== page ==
Arterial Spin Labeling (ASL) Imaging of Cerebral Perfusion at High Magnetic Fields

  • Author / Creator
    Mora Álvarez, María G.
  • Arterial spin labeling (ASL) is a magnetic resonance imaging (MRI) noninvasive method, capable of measuring perfusion, i.e. blood flow, with blood as an intrinsic contrast. ASL measurements of cerebral perfusion are usually acquired at very low spatial resolution (> 60mm3 voxels), for several reasons (scan time, brain coverage, signal-to-noise ratio— SNR). While this may be effective for the detection of large lesions, it is inadequate for smaller areas of perfusion deficit. Stronger magnetic fields can help to increase this resolution due to higher SNR and longer lasting arterial tag. Two ASL sequences (continuous ASL— CASL and pseudo-continuous ASL— pCASL) were developed on a 4.7T Varian MRI. High-resolution CASL (7 mm3 voxels) is shown here to be feasible at the stronger field of 4.7T in a clinically acceptable time of 6~min. PCASL implementation is challenging at high magnetic fields due to specific absorption rate (SAR) limitations and field inhomogeneities, which degrades the efficiency of the method. Correction strategies to minimize off- resonance effects in pCASL have yet to be developed on the 4.7T Varian. In this thesis, a CASL study with different resolutions (95, 60, 45, 27, and 7 mm3 voxels) demonstrated that cerebral blood flow (CBF) in the cortex is better depicted in high-resolution scans (7 mm3 voxels). Whole brain coverage is limited by loss of the arterial tag with time in the current context of 2D slice acquisition, but this can be overcome with 3D acquisition methods. A comparison between CASL 2D single-shot GE-EPI at 4.7T and pulsed ASL (PASL) 3D GRASE at 3T with different resolutions shows that high resolution ASL can also be implemented in clinical cutting-edge 3T scanners. By taking advantage of high magnetic fields, high resolution ASL images could aid in the detection of smaller perfusion deficits associated with transient ischemic attack or minor stroke.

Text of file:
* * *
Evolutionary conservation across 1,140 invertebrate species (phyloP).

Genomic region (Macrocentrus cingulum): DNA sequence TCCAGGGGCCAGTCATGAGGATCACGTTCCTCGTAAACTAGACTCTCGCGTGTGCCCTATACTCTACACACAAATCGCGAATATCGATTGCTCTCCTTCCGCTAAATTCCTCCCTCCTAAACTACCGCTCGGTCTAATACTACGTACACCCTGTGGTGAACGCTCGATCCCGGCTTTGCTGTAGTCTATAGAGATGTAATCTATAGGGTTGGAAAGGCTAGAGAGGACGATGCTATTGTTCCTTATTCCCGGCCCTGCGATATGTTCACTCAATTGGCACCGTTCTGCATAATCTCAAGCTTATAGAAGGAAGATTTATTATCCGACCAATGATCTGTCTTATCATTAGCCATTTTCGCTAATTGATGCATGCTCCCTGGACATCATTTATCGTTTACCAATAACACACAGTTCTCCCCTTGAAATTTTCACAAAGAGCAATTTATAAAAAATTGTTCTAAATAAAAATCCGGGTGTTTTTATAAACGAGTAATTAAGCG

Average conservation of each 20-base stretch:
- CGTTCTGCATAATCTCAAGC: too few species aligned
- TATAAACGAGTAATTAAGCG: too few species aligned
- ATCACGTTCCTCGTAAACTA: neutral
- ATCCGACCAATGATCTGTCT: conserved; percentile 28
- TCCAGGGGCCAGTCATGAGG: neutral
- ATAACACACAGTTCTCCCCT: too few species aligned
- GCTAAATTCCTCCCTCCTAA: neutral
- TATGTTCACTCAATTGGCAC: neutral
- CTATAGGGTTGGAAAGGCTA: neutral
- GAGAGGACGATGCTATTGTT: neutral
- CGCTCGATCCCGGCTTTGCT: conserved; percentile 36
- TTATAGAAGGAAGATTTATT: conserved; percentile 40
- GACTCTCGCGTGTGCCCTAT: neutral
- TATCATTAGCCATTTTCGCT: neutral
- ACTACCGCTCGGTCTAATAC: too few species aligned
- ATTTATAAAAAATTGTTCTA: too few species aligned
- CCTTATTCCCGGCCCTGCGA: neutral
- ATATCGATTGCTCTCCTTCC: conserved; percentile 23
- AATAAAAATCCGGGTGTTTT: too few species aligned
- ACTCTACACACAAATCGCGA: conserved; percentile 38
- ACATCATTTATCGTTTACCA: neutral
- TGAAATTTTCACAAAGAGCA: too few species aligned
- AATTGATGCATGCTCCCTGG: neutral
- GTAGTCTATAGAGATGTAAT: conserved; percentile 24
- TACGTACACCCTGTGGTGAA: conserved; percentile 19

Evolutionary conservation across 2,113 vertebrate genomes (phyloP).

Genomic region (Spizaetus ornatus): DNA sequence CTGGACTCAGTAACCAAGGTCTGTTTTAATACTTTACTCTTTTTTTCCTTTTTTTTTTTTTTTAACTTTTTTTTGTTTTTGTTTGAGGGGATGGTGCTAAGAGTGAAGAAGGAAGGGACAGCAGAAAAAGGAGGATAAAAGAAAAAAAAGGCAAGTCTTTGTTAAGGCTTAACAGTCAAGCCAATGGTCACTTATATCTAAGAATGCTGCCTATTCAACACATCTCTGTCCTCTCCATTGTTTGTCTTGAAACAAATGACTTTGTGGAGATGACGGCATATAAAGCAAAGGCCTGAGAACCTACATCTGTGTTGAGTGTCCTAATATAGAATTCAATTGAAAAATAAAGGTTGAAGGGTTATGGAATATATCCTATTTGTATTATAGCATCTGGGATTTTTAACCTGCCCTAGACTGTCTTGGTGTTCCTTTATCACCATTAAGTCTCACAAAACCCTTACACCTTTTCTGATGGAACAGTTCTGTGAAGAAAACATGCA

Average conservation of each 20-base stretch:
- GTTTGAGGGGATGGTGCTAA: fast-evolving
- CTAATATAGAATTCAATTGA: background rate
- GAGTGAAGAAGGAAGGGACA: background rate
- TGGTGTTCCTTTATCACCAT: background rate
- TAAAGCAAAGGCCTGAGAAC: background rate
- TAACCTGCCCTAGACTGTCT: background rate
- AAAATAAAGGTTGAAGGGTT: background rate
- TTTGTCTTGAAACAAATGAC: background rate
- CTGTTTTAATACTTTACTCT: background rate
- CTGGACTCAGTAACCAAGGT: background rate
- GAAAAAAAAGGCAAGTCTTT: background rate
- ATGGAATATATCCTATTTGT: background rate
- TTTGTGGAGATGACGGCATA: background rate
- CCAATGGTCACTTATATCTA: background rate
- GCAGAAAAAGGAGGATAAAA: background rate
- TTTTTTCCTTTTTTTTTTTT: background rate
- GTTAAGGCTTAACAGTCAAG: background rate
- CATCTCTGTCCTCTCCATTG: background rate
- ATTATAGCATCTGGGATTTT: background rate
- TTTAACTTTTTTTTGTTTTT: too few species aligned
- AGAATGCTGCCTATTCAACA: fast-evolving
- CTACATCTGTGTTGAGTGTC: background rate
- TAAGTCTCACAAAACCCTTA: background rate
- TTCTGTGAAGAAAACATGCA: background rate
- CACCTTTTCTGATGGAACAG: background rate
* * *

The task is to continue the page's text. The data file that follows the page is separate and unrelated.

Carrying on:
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  • Degree
    Master of Science
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    This thesis is made available by the University of Alberta Libraries with permission of the copyright owner solely for non-commercial purposes. This thesis, or any portion thereof, may not otherwise be copied or reproduced without the written consent of the copyright owner, except to the extent permitted by Canadian copyright law.